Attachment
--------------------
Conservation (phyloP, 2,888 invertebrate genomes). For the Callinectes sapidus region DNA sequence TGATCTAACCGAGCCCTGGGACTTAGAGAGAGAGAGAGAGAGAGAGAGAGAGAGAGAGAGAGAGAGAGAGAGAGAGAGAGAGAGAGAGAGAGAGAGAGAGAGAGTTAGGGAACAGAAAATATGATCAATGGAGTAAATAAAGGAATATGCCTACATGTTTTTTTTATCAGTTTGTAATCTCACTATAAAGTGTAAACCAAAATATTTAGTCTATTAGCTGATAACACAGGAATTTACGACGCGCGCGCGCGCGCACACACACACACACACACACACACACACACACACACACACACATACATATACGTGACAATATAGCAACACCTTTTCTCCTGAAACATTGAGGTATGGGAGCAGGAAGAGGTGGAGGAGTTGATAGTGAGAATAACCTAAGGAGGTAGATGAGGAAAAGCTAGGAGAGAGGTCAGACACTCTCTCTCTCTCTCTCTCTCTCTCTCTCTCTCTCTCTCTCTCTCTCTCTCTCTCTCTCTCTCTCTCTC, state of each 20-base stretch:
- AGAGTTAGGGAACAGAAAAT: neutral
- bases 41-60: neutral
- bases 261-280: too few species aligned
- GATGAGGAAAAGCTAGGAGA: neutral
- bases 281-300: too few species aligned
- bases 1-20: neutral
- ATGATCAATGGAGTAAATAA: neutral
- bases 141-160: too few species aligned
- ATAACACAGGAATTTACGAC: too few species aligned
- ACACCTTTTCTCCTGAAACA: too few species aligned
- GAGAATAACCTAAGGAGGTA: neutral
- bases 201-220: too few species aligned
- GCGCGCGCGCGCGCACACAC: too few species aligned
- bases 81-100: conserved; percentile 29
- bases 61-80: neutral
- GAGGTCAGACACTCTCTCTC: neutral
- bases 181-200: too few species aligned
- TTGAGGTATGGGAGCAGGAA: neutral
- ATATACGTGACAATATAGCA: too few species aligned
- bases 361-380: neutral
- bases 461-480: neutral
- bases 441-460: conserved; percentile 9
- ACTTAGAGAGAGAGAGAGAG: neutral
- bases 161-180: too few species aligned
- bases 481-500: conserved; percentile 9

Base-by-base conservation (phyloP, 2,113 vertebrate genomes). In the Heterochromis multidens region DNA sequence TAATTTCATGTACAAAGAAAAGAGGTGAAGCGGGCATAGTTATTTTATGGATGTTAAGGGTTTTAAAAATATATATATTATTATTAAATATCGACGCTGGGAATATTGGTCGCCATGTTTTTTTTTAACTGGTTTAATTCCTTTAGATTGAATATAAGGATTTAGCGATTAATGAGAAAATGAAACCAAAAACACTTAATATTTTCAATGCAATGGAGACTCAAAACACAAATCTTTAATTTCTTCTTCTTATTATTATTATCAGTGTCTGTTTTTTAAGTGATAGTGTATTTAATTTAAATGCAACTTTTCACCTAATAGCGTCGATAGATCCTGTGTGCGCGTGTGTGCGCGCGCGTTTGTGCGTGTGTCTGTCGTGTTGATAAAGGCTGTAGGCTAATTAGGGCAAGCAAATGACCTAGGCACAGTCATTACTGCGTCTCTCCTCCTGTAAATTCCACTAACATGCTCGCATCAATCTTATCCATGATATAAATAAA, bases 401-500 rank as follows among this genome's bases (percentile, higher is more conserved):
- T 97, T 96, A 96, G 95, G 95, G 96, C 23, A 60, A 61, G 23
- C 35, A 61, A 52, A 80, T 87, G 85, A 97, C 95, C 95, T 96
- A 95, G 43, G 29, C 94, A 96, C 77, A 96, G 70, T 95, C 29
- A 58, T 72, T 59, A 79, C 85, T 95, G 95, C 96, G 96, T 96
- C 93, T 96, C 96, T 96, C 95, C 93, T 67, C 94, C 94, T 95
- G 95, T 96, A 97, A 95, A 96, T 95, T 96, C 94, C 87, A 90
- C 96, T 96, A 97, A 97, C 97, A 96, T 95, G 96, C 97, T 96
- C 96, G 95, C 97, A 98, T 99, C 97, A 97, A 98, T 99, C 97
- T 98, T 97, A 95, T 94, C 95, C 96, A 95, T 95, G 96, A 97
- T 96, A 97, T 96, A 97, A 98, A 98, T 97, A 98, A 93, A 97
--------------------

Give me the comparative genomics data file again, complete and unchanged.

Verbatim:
Conservation (phyloP, 2,888 invertebrate genomes). For the Callinectes sapidus region DNA sequence TGATCTAACCGAGCCCTGGGACTTAGAGAGAGAGAGAGAGAGAGAGAGAGAGAGAGAGAGAGAGAGAGAGAGAGAGAGAGAGAGAGAGAGAGAGAGAGAGAGAGTTAGGGAACAGAAAATATGATCAATGGAGTAAATAAAGGAATATGCCTACATGTTTTTTTTATCAGTTTGTAATCTCACTATAAAGTGTAAACCAAAATATTTAGTCTATTAGCTGATAACACAGGAATTTACGACGCGCGCGCGCGCGCACACACACACACACACACACACACACACACACACACACACACATACATATACGTGACAATATAGCAACACCTTTTCTCCTGAAACATTGAGGTATGGGAGCAGGAAGAGGTGGAGGAGTTGATAGTGAGAATAACCTAAGGAGGTAGATGAGGAAAAGCTAGGAGAGAGGTCAGACACTCTCTCTCTCTCTCTCTCTCTCTCTCTCTCTCTCTCTCTCTCTCTCTCTCTCTCTCTCTCTCTCTCTC, state of each 20-base stretch:
- AGAGTTAGGGAACAGAAAAT: neutral
- bases 41-60: neutral
- bases 261-280: too few species aligned
- GATGAGGAAAAGCTAGGAGA: neutral
- bases 281-300: too few species aligned
- bases 1-20: neutral
- ATGATCAATGGAGTAAATAA: neutral
- bases 141-160: too few species aligned
- ATAACACAGGAATTTACGAC: too few species aligned
- ACACCTTTTCTCCTGAAACA: too few species aligned
- GAGAATAACCTAAGGAGGTA: neutral
- bases 201-220: too few species aligned
- GCGCGCGCGCGCGCACACAC: too few species aligned
- bases 81-100: conserved; percentile 29
- bases 61-80: neutral
- GAGGTCAGACACTCTCTCTC: neutral
- bases 181-200: too few species aligned
- TTGAGGTATGGGAGCAGGAA: neutral
- ATATACGTGACAATATAGCA: too few species aligned
- bases 361-380: neutral
- bases 461-480: neutral
- bases 441-460: conserved; percentile 9
- ACTTAGAGAGAGAGAGAGAG: neutral
- bases 161-180: too few species aligned
- bases 481-500: conserved; percentile 9

Base-by-base conservation (phyloP, 2,113 vertebrate genomes). In the Heterochromis multidens region DNA sequence TAATTTCATGTACAAAGAAAAGAGGTGAAGCGGGCATAGTTATTTTATGGATGTTAAGGGTTTTAAAAATATATATATTATTATTAAATATCGACGCTGGGAATATTGGTCGCCATGTTTTTTTTTAACTGGTTTAATTCCTTTAGATTGAATATAAGGATTTAGCGATTAATGAGAAAATGAAACCAAAAACACTTAATATTTTCAATGCAATGGAGACTCAAAACACAAATCTTTAATTTCTTCTTCTTATTATTATTATCAGTGTCTGTTTTTTAAGTGATAGTGTATTTAATTTAAATGCAACTTTTCACCTAATAGCGTCGATAGATCCTGTGTGCGCGTGTGTGCGCGCGCGTTTGTGCGTGTGTCTGTCGTGTTGATAAAGGCTGTAGGCTAATTAGGGCAAGCAAATGACCTAGGCACAGTCATTACTGCGTCTCTCCTCCTGTAAATTCCACTAACATGCTCGCATCAATCTTATCCATGATATAAATAAA, bases 401-500 rank as follows among this genome's bases (percentile, higher is more conserved):
- T 97, T 96, A 96, G 95, G 95, G 96, C 23, A 60, A 61, G 23
- C 35, A 61, A 52, A 80, T 87, G 85, A 97, C 95, C 95, T 96
- A 95, G 43, G 29, C 94, A 96, C 77, A 96, G 70, T 95, C 29
- A 58, T 72, T 59, A 79, C 85, T 95, G 95, C 96, G 96, T 96
- C 93, T 96, C 96, T 96, C 95, C 93, T 67, C 94, C 94, T 95
- G 95, T 96, A 97, A 95, A 96, T 95, T 96, C 94, C 87, A 90
- C 96, T 96, A 97, A 97, C 97, A 96, T 95, G 96, C 97, T 96
- C 96, G 95, C 97, A 98, T 99, C 97, A 97, A 98, T 99, C 97
- T 98, T 97, A 95, T 94, C 95, C 96, A 95, T 95, G 96, A 97
- T 96, A 97, T 96, A 97, A 98, A 98, T 97, A 98, A 93, A 97